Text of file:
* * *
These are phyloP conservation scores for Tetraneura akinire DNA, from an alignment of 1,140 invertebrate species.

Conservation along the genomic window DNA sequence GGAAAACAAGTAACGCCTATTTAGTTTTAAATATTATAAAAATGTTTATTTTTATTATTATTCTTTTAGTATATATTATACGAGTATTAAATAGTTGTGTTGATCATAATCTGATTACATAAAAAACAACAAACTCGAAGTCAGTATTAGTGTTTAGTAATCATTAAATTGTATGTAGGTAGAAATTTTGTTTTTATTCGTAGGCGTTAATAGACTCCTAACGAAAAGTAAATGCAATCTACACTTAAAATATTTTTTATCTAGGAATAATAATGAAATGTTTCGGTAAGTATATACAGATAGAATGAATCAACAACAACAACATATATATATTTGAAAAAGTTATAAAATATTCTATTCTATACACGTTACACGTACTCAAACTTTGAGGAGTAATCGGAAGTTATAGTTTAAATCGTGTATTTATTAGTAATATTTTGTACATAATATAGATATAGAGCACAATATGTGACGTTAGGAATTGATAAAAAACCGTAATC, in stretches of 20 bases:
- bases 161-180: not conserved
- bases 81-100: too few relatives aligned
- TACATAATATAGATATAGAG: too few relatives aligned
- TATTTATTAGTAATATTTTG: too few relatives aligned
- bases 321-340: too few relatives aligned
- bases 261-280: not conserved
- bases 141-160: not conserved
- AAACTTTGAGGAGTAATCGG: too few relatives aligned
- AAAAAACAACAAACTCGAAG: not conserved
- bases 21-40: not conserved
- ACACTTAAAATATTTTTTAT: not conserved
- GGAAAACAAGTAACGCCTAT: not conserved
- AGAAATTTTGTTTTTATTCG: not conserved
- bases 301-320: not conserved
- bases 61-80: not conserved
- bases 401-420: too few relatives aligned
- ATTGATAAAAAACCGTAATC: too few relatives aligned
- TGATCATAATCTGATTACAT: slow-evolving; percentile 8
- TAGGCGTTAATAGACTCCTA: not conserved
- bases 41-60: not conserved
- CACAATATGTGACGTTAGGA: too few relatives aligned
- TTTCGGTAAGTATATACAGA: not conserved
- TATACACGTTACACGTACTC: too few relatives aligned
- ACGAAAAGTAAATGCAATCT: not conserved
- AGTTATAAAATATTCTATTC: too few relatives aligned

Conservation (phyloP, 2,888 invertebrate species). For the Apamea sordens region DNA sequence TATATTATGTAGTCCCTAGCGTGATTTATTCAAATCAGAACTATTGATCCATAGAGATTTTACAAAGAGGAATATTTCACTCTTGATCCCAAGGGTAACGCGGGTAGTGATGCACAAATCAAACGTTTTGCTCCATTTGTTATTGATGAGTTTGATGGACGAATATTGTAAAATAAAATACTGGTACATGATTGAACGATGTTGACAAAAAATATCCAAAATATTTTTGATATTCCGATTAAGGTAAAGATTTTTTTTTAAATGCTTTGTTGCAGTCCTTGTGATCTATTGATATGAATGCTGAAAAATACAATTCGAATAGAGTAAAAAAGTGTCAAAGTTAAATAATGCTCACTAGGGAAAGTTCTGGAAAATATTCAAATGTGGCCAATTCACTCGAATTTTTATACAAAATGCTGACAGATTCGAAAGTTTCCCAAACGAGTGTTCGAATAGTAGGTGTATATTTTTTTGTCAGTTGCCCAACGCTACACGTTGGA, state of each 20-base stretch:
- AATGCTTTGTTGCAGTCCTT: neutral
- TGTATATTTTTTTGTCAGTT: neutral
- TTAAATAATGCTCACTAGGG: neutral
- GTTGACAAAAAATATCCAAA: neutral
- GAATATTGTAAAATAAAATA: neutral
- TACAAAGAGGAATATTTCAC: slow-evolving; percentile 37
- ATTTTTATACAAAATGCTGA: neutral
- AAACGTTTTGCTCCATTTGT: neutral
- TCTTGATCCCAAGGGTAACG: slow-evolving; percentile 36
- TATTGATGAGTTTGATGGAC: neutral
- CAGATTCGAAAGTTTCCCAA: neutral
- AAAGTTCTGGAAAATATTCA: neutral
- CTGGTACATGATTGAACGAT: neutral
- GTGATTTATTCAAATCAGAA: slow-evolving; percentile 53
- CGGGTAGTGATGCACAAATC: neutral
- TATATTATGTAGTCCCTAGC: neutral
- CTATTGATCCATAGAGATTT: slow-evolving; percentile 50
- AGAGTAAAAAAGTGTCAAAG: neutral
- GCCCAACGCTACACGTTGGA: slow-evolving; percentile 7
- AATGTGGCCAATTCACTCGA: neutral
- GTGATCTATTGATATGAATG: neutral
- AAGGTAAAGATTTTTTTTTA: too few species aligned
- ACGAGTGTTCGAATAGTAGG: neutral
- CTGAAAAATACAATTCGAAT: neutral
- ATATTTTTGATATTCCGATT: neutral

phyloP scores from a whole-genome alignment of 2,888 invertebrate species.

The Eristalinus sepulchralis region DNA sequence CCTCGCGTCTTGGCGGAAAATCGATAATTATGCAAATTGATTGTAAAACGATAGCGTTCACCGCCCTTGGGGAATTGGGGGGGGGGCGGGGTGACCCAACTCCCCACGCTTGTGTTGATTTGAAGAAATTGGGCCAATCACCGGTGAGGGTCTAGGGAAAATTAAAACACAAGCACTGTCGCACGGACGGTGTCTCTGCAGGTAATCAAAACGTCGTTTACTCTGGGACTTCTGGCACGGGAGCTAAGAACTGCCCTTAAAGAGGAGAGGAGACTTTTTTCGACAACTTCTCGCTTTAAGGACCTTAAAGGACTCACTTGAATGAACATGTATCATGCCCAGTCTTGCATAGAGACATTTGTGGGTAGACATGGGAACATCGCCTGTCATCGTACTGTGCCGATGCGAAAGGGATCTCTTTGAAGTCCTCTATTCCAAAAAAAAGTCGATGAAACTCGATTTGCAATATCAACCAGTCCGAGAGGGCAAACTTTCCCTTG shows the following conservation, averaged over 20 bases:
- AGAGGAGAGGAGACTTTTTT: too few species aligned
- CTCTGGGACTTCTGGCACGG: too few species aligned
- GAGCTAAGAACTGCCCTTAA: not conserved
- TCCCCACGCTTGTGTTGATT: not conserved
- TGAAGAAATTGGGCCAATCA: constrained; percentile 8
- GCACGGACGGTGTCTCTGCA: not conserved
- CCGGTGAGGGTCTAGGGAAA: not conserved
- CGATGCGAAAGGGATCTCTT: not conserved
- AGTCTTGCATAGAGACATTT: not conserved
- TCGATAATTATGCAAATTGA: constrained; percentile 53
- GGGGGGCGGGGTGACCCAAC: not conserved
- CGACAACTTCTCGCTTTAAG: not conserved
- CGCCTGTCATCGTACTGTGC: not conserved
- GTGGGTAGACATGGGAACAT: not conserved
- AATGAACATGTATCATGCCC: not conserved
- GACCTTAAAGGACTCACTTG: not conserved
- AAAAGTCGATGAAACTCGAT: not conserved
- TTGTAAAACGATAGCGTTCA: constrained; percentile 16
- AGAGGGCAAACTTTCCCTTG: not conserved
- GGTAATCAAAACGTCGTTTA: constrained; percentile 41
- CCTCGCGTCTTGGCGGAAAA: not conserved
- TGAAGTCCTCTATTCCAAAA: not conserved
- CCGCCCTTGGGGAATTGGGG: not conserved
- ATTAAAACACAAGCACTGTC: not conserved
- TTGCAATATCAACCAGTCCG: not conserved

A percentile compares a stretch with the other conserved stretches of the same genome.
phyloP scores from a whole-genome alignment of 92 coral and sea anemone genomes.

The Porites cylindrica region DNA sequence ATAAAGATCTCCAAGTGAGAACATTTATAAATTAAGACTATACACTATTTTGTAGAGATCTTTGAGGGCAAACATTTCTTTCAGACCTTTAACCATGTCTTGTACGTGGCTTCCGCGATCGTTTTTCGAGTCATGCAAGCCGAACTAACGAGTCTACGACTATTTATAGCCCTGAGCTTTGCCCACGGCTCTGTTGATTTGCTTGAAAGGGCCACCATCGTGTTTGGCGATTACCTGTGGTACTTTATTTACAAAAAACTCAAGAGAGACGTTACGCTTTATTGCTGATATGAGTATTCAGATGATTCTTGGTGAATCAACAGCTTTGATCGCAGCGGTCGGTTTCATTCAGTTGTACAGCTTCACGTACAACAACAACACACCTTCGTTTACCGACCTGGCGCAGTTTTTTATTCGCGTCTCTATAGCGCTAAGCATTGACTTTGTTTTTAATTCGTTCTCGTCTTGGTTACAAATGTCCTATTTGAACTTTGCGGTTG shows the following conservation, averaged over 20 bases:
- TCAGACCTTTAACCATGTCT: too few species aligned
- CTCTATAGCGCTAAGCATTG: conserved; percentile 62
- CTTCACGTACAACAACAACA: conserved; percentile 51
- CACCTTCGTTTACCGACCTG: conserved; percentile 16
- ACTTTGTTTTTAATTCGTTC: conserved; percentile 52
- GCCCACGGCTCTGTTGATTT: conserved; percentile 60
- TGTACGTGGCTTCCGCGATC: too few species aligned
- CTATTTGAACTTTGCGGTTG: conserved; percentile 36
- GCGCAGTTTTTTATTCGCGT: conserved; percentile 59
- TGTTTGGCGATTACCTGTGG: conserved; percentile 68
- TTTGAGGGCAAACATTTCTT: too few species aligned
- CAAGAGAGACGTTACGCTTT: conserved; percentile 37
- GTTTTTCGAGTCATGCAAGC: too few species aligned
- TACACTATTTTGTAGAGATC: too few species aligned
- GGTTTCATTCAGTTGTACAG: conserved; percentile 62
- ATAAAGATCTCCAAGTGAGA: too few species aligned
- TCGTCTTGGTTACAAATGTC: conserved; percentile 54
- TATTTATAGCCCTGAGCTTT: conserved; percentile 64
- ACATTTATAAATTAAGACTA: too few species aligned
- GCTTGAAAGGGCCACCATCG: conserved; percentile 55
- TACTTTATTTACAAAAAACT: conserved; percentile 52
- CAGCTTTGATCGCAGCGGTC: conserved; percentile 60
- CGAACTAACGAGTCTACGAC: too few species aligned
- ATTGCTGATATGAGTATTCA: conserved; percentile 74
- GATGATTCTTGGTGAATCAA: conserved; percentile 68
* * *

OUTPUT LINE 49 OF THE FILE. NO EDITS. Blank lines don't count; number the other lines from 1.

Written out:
- GTGATCTATTGATATGAATG: neutral